So, if this is true. If we are indeed the “bad” guys, and mythically speaking, the bad guys always lose, what can we do about it? Should we just wait for an apocalypse to wipe our materialistic society away? Should we helplessly just carry on with our business as usual and hope that things will just all work out? I believe that all we have to do is get out of our zombie-like trances. (see Zombieland coming in October). Wake up to the messages of our collective unconsciousness so they can at last become a powerful part of our collective consciousness. And you don’t have to change the world. All you have to change is yourself, and the world will follow. Discover your inner superpower. Spend more time on your passion and less on your work. Value family over job. Free time over overtime. Board games over video games. Simple pleasures over materialistic treasures. Breathing over stressing. Offering a smile instead of your credit card. If you’ve taken the time to read this far, chances are, I’m preaching to the converted. But perhaps you know someone who could use a gentle reminder of what you’ve come to remember.

May your inner spark grow to light your way,



The long-awaited orowriter.com website and Layman’s Answers to Everything Blog is coming soon! In the meantime, check out themythoflost.com for videos, columns, and commentary on various myths in the media!


If you aren’t familiar with my books, here’s a brief synopsis:

The Layman’s Answers To Everything is a spiritual comedy (or spiromedy) about an unlucky guy who believes he’s meant to do something amazing, but has no idea what it is. After experiencing many challenges and meeting a bizarre cast of characters, he stumbles upon secret messages hidden in TV, movies, and music that are aimed at guiding humanity. Using these messages, he starts a new religion which changes his life, and ultimately, the world. This is so much more than just a story though, because throughout the journey, we learn how to discover and fulfill our own destiny using the clues of the universe that are all around us.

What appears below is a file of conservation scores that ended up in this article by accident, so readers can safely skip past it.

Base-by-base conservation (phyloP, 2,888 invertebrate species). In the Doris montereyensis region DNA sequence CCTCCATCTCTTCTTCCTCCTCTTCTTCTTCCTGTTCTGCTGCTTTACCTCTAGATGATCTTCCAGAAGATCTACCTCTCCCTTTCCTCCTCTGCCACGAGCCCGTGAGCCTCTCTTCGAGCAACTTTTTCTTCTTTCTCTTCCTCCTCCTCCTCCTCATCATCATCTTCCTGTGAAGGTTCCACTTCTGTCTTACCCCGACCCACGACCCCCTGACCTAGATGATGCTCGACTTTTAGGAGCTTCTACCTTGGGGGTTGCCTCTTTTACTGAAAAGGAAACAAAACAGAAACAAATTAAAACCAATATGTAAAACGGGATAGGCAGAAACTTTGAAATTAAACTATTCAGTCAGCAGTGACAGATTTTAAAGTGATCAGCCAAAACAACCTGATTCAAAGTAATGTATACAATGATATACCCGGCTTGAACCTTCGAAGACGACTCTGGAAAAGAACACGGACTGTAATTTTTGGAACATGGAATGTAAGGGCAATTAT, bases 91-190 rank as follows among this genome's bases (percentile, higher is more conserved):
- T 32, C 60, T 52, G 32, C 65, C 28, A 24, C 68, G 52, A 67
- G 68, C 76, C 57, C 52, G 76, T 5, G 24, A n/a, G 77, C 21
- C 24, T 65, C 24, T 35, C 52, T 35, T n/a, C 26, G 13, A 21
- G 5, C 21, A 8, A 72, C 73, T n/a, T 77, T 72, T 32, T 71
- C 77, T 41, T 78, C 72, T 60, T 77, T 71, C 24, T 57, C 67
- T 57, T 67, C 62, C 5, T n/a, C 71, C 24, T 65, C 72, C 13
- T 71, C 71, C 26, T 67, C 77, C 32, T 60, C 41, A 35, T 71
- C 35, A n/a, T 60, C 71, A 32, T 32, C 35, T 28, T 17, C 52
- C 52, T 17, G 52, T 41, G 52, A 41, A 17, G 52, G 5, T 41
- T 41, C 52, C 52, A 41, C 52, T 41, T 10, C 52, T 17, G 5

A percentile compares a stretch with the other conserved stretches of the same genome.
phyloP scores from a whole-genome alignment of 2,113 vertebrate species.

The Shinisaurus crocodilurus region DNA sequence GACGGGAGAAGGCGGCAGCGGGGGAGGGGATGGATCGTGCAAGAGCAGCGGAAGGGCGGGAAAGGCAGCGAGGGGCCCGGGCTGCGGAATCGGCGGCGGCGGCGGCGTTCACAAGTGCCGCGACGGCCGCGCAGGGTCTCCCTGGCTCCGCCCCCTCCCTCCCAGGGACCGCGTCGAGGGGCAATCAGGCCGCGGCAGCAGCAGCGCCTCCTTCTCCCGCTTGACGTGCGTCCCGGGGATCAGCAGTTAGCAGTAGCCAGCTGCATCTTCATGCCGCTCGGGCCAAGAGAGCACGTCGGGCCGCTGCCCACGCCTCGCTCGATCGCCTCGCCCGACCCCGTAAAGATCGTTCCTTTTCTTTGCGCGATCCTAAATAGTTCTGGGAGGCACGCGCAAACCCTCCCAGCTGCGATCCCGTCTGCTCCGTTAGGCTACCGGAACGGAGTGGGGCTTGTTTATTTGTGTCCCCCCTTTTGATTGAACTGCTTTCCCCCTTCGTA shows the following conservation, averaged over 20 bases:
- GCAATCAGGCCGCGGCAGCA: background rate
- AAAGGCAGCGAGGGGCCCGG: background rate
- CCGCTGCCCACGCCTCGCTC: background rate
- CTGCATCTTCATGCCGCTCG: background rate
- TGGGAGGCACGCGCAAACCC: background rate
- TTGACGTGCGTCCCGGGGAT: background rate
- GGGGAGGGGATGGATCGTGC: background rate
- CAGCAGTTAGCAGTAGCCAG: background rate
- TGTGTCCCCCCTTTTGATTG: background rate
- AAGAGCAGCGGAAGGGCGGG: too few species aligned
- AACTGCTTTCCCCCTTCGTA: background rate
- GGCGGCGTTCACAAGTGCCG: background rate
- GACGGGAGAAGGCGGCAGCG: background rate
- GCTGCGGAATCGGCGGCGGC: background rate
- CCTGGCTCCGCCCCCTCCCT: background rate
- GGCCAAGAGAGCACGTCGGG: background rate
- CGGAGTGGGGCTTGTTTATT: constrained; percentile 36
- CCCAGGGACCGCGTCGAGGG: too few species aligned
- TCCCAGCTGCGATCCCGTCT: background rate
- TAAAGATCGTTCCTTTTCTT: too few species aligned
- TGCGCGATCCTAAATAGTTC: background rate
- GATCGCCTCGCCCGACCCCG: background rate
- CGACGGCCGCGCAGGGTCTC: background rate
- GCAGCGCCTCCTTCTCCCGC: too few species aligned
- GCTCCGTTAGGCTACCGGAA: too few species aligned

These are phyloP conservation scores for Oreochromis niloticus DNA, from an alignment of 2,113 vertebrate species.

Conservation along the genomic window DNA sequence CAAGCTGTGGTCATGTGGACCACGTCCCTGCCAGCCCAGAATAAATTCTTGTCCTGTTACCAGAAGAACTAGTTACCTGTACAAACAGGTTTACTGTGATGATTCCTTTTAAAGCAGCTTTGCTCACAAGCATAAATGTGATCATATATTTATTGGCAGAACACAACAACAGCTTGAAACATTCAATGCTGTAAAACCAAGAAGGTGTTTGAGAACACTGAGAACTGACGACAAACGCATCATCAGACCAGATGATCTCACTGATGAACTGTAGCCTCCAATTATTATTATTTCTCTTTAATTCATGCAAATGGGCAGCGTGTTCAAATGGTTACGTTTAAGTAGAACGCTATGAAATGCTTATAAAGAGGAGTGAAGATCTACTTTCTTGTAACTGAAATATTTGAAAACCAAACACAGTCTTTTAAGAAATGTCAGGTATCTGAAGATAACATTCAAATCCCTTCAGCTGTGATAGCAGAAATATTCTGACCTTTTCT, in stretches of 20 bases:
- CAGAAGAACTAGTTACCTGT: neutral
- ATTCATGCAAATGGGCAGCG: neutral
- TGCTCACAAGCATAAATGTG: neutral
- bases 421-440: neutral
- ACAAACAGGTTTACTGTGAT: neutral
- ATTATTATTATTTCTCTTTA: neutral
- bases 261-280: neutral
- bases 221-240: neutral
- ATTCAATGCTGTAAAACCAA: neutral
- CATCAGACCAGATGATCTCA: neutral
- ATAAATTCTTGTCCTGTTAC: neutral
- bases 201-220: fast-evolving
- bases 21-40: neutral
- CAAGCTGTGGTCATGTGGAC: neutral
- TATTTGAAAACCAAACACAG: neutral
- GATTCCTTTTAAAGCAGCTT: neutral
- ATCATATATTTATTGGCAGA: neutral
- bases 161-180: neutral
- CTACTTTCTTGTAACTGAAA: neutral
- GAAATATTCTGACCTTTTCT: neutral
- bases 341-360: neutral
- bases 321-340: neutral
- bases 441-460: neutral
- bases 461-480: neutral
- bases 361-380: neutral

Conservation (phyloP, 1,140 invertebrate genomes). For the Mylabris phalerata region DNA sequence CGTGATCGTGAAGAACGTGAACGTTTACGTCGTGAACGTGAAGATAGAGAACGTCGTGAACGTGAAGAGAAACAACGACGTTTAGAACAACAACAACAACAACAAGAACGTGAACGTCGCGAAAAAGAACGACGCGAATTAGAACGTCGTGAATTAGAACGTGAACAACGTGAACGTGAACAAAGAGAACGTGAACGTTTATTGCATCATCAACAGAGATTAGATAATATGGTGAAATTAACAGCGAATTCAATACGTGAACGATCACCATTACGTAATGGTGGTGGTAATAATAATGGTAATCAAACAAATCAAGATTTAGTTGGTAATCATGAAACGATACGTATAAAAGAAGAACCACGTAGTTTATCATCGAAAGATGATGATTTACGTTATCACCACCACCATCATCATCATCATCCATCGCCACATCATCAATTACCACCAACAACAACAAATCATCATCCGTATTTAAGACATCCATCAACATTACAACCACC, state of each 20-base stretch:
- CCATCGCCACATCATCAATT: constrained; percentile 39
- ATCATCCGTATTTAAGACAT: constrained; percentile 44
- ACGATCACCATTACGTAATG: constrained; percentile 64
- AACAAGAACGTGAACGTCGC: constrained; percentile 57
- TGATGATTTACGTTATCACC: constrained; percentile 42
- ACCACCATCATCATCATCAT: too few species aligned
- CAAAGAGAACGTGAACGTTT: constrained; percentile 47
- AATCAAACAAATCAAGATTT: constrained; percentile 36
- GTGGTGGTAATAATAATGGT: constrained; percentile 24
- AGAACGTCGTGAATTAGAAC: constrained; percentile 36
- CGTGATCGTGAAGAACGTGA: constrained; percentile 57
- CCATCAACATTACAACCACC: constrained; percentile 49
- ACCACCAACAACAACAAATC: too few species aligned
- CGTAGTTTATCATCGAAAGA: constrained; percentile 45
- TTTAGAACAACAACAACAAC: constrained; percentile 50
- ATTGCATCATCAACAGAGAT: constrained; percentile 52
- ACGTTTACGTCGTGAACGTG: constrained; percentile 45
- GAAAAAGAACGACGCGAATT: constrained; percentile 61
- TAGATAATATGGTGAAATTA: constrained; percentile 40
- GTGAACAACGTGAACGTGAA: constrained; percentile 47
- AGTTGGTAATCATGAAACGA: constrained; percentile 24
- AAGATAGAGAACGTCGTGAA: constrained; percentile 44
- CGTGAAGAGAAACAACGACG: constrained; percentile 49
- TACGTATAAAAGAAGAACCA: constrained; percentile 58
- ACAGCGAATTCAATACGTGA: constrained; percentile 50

I truly feel this book is going to make a real impact on the world, and set into motion a spiritual domino effect that’ll help change it for the better. And judging from the way the world is heading, I’m thinking that changing the way we’re heading would be a good thing, no? If you don’t agree, or would just prefer not to get any further emails from me, just let me know, and I’ll take you off the list—no hard feelings. Of course, I can’t promise that my book won’t track you down and find you anyway, but you have a while yet to worry about that.


The LOST book is called, The Myth of LOST: Solving the Mysteries and Understanding the Wisdom. It not only reveals a solution that explains all the mysteries of the show, it also explains how the show’s wisdom can be applied to our real lives.

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The Layman posted at 2009-9-15 Category: Diary of a Layman, Myth In Movies